Sunday, 7 October 2018
I've Just Seen: Sherpa (2015)
After a fight broke out between Sherpas and a European climber during the 2013 climbing season at Everest, Peedom and crew went to Nepal to observe the 2014 season, focusing on the experience of the Sherpas. As it happened, she was there to witness on camera an avalanche that killed 16 Sherpas, which led to an unprecedented response from the other Sherpas who refused to climb that year, shutting down the season.
The documentary provides a sympathetic insight into the lives of the local Sherpa people, focusing in particular on Phurba Tashi, who has climbed Everest 21 times. At the film's opening he is hoping to make it 22, a record, much against the wishes of his family, who fear for his life each time he goes away. Peedom also follows mountaineer Russell Brice, who runs one of the company providing Everest climbs. We learn that Sherpas are employed to not only accompany visitors on climbs, but to make many trips in order to set up several camps up the mountain, meaning they have to navigate the treacherous area, the Khumbu Icefall, which is climbed at night because during the day the ice melts and moves. It is here that the avalanche occurs early one morning.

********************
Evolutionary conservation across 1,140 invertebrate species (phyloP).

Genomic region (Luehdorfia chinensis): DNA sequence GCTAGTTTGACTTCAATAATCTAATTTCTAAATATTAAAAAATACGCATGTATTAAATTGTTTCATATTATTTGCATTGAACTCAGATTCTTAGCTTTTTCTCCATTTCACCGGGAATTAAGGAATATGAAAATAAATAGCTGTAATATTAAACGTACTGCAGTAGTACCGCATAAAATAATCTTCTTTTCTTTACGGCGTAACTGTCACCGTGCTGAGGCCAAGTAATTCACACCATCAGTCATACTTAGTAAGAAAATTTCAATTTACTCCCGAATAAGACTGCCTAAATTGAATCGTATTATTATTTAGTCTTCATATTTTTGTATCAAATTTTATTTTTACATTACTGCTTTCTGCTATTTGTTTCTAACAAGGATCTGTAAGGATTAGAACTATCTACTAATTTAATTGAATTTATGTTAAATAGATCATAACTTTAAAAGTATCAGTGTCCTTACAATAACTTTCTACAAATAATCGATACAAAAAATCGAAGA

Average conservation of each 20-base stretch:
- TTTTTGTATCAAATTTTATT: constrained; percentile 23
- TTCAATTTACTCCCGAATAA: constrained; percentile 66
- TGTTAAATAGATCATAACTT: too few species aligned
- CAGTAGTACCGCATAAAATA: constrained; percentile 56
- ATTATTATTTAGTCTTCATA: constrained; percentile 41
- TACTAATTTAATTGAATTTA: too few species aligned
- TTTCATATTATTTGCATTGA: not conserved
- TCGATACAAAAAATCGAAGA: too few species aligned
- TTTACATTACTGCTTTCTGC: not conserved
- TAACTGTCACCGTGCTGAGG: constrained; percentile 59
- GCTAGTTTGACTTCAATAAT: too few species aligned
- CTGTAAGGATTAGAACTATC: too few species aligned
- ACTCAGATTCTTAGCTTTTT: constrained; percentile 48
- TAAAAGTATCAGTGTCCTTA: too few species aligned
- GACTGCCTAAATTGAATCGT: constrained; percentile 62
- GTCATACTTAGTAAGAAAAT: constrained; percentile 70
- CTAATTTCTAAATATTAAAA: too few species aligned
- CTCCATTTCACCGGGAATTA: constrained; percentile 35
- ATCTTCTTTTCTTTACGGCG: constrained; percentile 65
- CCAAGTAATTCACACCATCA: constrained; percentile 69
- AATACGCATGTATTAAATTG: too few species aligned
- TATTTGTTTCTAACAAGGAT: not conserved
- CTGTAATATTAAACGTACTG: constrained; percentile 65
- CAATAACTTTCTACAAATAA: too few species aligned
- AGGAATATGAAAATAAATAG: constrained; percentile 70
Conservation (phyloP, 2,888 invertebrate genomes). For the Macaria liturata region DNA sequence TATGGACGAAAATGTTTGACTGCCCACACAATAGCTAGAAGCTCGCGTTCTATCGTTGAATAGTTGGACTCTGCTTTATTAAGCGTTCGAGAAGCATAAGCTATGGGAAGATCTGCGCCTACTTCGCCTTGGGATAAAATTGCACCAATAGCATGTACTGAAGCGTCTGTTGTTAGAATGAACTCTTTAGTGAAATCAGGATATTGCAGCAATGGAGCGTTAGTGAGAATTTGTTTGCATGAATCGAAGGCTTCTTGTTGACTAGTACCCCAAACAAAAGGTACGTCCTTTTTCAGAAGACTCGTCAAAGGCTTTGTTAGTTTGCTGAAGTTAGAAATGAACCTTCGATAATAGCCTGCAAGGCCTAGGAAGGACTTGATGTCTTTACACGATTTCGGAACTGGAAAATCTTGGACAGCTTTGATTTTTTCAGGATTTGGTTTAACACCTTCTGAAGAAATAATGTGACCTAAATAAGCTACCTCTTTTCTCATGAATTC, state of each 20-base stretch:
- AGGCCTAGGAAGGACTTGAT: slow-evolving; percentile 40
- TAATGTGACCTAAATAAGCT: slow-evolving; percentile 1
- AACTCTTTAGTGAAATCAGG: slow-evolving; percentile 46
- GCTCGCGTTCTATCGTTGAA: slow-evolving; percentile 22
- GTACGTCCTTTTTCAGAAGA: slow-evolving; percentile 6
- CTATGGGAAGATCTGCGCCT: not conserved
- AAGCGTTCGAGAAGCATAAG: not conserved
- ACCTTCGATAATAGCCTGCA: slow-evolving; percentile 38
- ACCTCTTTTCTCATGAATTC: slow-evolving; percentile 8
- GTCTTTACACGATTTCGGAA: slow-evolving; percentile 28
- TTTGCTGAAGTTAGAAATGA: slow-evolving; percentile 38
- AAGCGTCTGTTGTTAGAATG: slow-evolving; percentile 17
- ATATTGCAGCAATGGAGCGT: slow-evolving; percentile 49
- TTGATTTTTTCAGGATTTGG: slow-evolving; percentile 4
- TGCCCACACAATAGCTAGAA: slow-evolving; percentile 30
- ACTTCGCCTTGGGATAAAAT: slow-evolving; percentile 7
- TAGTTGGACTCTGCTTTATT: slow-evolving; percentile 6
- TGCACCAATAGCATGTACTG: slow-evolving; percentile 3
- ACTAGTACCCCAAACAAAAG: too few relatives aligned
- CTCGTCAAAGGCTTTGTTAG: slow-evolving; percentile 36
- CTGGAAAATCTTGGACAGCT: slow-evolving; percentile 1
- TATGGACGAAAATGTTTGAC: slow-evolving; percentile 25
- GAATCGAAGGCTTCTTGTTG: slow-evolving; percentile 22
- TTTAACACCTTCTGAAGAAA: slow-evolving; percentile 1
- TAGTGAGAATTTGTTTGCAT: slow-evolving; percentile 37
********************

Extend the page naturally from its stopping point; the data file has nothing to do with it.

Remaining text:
The catastrophic event prompts union-style behaviour from the Sherpas, who don't want to climb, and are demanding the government give them better wages, protections and compensation for the dead workers' families. The Nepalese government makes a lot of money from foreign tourists climbing Everest, and the Sherpas see little of it. Brice is sympathetic to the Sherpas, but also wants to push ahead with the climb.
Peedom's film raises difficult questions about the employment of Sherpas as assistant climbers for Western and wealthy visitors, questions that certainly deserve consideration. While the Sherpas do get paid for their work, it is such a small percentage of the huge amount of revenue the government receives; yet they do the most dangerous work. And, it is to make life easier for mostly white, wealthy tourists. It does feel like exploitation, and the way Brice and others say "It's a tragedy, but we have to move on" feels callous considering the dangers they are asking these people to experience.
Most people think of Sherpas as smiling, happy and willing to assist, an image created by the most famous Sherpa Tenzing Norgay. But as his children note in Peedom's film, Norgay came to resent the slights and assumptions made by Western media about him and his people. This film certainly challenges that image, painting a portrait of a people fighting to be acknowledged and appreciated.